Living the urban lifestyle so I can pay my way and for my family's needs, and support my country. And you?
    ".. ask not what your country can do for you, ask what you can do for your country" JFK

  6. #6

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    Quote Originally Posted by Cast Iron View Post
    I just checked one of my Lyman manuals and it give .898 as maximum length and .895 as trim to length for the .45 ACP. You will need to trim all to the same length so you can get them to crimp right. Have you run these cases through a sizer die before measuring them.
    Nope, just de-primed and cleaned..

  7. #7

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    Quote Originally Posted by tvfinak View Post
    Remember that the .38/.357 and .45/410 are rimmed cartridges while the .45 ACP is rimless.

    That being said- I've been reloading the .45 ACP for since the '60s and never trimmed a case yet. Don't recall ever even measuring one yet or having any issues in any of the guns I've owned.
    That's interesting.. Do you use a tapered crimp?

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    Member AKDoug's Avatar
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    I'm with tvfinak.... I've reloaded thousands of rounds of .45ACP on my Dillon550. I run them through the tumbler, inspect for splits and load. I use a taper crimp (you pretty much have to with an ACP) and never have any issues. The taper crimp is much less finicky for minor differences in case length than a roll crimp for revolvers.

  9. #9

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    Quote Originally Posted by AKDoug View Post
    I'm with tvfinak.... I've reloaded thousands of rounds of .45ACP on my Dillon550. I run them through the tumbler, inspect for splits and load. I use a taper crimp (you pretty much have to with an ACP) and never have any issues. The taper crimp is much less finicky for minor differences in case length than a roll crimp for revolvers.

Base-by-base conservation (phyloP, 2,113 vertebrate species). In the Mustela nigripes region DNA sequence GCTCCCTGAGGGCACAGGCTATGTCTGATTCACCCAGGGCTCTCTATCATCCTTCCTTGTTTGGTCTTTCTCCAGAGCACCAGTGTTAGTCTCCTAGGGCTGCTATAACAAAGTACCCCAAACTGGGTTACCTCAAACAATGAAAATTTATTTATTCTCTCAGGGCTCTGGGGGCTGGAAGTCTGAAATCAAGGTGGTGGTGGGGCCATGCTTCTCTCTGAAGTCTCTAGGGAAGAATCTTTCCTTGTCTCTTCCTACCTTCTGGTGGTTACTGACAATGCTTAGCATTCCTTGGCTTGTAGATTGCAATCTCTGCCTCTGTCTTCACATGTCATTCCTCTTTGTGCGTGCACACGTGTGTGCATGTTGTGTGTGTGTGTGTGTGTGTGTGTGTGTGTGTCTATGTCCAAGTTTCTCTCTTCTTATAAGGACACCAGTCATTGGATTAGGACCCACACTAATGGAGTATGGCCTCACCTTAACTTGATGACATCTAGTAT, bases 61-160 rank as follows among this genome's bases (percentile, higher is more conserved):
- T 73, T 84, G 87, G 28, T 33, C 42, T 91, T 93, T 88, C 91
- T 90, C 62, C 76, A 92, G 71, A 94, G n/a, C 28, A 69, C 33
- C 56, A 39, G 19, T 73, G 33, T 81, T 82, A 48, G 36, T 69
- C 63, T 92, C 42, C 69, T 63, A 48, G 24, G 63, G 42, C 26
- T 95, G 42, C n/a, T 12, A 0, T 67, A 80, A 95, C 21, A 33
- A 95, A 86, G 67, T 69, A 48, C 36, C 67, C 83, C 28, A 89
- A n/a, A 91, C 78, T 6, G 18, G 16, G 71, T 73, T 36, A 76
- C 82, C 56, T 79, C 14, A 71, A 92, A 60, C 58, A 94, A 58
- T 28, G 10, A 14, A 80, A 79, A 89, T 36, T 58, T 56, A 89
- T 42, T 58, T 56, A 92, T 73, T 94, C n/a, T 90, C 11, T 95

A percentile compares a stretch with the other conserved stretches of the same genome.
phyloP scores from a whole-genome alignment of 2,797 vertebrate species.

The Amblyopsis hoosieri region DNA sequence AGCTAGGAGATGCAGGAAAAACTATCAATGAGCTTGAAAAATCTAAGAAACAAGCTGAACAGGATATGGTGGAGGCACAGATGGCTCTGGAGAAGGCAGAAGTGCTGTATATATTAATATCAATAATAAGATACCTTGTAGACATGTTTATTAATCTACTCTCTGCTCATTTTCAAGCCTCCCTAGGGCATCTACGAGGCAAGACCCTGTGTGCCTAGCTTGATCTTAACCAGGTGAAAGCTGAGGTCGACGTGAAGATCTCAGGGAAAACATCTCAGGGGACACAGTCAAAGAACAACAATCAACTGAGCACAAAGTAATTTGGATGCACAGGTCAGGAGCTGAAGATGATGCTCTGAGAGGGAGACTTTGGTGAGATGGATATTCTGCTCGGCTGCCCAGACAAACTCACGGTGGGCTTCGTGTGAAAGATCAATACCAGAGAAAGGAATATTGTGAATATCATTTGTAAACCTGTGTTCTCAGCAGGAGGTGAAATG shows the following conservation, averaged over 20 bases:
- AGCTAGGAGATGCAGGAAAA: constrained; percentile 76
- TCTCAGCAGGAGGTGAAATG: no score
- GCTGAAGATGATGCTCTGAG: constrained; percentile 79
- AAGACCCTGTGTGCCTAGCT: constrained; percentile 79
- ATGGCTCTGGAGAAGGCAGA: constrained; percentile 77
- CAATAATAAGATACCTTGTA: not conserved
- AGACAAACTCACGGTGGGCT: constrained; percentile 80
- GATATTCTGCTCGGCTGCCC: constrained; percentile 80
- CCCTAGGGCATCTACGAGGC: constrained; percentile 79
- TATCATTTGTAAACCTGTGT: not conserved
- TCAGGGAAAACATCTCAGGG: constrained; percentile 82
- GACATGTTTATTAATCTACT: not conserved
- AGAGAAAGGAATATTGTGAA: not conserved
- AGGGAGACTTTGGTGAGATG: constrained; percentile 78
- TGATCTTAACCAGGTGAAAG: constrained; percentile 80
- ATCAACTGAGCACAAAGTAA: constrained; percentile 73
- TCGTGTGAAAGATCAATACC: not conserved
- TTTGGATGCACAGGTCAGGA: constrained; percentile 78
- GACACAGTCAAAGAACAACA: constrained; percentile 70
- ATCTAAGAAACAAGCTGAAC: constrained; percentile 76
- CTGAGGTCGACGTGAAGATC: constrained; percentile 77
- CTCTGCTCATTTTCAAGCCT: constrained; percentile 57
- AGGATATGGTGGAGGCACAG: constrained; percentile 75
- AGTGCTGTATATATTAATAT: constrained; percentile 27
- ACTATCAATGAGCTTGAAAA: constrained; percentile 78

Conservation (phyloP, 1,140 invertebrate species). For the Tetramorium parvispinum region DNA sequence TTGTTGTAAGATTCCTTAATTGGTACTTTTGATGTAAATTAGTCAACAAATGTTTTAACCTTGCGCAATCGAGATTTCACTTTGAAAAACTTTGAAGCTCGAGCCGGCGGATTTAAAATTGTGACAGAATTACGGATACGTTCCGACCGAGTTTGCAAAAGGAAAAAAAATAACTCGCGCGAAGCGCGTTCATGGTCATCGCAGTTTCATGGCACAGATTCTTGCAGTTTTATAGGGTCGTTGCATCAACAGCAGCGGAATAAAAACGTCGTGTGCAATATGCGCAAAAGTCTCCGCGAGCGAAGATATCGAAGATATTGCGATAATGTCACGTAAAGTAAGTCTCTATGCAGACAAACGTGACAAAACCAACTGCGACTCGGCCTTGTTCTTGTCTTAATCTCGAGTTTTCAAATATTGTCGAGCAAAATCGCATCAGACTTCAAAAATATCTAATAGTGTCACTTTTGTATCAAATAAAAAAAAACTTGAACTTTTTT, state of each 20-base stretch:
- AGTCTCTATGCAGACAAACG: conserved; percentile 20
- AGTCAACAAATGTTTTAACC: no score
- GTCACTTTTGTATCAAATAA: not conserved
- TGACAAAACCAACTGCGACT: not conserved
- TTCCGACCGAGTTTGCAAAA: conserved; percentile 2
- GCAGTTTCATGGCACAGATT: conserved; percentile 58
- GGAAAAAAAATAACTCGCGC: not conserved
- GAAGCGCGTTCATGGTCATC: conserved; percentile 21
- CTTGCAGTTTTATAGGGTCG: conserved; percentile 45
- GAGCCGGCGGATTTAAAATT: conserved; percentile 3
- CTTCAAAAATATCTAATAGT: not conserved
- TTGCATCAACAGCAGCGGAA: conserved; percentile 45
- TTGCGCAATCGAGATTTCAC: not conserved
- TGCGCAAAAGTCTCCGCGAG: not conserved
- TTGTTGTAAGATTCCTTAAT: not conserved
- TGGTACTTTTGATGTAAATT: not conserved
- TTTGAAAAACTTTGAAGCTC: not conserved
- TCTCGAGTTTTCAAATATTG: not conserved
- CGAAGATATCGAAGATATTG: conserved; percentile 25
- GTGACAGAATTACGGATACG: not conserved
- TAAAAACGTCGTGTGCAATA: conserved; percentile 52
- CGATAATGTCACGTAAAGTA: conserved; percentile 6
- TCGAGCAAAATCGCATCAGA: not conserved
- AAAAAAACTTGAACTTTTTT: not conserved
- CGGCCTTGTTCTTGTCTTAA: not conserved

That's why I asked about the taper crimp. I understand that it's not as finicky. Interesting stuff..

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    Quote Originally Posted by tvfinak View Post
    This is Mexican stuff. The .45 ACP has always been popular south of the border.
    Only with the cartels, 45acp, 9X19, 9X18 are all military/NATO handgun rounds and not legal to have in Mexico. 9X20mm is the most common handgun round down there among citizens/sportsmen because its legal and easy to make from most 9X19 platforms. The stuff you learn growing up in a border state.
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    I've never handloaded 45 ACP, but case length would be a valid question, considering it headspaces on the end of the case.

    Thanks, for posting that.

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    I've been loading the 45ACP for over 40 years and have yet to measure one let alone trim one. Case stretch almost doesn't happen with straight low pressure cases. You would think headspace would be a problem but as the extractors are pretty robust, they tend to hold the case well enough that headspace isn't a problem unless it's too long. That only seems to be a problem if the bullet is loaded to long and hits the leade. As others have said, I wouldn't worry about case length on the 45ACP.

  13. #13